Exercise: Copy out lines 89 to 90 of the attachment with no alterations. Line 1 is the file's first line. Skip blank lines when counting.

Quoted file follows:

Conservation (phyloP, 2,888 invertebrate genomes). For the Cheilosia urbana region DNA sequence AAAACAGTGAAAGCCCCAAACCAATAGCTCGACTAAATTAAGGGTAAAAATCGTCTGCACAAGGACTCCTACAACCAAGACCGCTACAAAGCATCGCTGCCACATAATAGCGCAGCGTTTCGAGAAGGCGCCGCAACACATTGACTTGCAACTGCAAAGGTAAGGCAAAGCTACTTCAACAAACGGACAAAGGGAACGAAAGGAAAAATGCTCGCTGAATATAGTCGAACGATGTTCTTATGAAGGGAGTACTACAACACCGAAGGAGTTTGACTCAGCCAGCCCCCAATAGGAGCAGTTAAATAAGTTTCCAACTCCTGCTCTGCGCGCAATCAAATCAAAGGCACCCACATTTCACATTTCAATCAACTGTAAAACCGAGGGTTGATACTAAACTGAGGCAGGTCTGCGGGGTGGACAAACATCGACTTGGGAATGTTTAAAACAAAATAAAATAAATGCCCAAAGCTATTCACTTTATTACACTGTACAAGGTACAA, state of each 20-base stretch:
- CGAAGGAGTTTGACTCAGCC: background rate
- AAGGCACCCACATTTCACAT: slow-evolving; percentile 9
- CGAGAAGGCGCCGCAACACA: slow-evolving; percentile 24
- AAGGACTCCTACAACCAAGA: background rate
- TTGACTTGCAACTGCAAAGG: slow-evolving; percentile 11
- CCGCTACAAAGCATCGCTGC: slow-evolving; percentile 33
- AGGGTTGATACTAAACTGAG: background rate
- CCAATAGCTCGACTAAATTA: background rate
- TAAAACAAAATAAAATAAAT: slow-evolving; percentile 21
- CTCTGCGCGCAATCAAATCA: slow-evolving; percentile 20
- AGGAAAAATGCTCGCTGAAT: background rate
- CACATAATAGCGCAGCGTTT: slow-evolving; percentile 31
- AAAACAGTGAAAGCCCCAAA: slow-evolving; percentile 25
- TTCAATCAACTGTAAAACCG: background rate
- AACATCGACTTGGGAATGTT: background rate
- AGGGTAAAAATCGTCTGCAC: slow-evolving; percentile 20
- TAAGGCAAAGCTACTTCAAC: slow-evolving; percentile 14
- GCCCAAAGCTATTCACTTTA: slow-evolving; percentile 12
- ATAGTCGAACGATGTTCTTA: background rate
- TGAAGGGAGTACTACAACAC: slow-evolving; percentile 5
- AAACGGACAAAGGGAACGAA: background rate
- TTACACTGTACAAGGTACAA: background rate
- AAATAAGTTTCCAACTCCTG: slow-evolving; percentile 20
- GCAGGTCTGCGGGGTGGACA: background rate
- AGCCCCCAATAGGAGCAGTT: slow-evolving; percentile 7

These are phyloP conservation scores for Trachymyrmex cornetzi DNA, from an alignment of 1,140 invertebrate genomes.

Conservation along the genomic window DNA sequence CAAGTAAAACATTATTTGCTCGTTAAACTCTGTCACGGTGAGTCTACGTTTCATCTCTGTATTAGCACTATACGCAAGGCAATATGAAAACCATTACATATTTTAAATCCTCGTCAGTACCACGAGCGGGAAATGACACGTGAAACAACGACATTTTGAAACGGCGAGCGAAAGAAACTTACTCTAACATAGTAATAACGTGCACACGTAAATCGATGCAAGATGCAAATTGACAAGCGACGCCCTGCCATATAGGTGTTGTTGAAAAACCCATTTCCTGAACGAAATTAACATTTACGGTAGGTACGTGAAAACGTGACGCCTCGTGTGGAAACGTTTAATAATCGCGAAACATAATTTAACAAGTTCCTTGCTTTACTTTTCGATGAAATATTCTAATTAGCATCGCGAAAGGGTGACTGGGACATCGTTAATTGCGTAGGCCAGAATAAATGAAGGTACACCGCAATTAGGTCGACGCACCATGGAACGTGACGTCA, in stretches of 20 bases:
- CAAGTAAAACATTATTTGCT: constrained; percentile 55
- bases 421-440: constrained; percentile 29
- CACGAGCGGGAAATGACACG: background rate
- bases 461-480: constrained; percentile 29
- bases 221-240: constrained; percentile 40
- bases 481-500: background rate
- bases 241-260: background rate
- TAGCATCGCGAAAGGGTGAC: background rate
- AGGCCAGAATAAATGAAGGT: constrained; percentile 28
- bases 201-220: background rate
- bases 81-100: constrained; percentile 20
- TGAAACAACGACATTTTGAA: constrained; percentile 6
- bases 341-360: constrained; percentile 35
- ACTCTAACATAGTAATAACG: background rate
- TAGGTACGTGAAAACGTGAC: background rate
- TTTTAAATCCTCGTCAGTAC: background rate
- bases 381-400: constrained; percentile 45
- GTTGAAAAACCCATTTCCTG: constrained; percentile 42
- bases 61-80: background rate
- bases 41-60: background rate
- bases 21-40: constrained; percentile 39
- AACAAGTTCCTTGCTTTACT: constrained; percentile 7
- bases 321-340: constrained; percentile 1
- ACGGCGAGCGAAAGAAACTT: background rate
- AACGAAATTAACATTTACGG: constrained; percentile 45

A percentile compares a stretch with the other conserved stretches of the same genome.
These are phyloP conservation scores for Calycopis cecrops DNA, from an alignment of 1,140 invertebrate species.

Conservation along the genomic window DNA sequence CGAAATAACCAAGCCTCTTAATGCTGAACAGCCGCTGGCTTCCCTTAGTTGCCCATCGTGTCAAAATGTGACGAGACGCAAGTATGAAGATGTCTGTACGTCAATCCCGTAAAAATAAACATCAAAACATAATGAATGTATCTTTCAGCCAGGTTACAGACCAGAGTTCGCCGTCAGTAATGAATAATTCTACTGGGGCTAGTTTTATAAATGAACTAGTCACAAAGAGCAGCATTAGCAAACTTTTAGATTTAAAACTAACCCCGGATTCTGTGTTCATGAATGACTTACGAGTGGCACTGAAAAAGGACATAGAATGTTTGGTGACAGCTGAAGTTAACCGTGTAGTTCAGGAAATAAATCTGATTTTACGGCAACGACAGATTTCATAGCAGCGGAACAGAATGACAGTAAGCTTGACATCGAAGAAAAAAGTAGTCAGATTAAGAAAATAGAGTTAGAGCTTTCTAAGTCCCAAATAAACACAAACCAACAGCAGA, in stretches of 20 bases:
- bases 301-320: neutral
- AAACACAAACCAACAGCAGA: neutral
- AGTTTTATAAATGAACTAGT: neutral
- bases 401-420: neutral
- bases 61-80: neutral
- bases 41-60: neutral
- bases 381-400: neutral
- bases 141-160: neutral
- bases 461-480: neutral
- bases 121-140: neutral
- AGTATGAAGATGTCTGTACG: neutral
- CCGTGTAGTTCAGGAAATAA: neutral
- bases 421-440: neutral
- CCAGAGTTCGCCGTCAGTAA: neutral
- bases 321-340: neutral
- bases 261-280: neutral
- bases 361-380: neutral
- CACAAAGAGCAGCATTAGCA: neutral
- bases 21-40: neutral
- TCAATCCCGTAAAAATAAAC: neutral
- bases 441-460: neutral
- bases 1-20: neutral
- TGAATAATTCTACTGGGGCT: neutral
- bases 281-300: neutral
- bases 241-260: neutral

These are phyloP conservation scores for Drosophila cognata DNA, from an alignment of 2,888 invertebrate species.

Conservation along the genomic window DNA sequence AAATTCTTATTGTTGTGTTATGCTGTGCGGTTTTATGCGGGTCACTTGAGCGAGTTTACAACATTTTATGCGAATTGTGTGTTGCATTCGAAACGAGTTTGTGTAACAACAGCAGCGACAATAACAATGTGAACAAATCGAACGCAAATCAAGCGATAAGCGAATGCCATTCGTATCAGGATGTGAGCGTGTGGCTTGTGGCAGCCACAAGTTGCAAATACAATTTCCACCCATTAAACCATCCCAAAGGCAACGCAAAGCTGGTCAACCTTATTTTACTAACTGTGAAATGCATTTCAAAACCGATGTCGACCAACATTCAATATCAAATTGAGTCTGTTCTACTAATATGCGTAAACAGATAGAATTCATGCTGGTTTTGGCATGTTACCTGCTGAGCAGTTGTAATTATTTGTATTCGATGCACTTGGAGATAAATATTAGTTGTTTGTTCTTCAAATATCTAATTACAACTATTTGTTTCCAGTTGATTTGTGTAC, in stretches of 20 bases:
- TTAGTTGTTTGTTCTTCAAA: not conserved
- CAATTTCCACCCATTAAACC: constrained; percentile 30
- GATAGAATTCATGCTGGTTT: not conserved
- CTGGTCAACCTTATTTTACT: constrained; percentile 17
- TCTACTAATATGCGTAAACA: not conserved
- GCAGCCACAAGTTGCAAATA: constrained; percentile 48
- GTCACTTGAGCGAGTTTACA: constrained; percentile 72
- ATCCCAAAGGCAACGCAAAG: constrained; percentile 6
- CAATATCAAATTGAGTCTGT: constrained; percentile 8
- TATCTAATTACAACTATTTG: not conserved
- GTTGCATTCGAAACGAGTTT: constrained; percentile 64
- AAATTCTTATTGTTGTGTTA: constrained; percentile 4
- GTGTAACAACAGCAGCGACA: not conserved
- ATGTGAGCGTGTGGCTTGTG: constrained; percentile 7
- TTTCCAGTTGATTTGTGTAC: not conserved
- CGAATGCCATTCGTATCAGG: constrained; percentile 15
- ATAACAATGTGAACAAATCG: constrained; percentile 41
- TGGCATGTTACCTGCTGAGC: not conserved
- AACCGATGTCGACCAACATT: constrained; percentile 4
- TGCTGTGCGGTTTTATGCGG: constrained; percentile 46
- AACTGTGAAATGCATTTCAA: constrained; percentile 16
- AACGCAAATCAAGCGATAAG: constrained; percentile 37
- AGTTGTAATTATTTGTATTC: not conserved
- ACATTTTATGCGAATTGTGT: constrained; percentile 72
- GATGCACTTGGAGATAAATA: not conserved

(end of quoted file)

- GCAGCCACAAGTTGCAAATA: constrained; percentile 48
- GTCACTTGAGCGAGTTTACA: constrained; percentile 72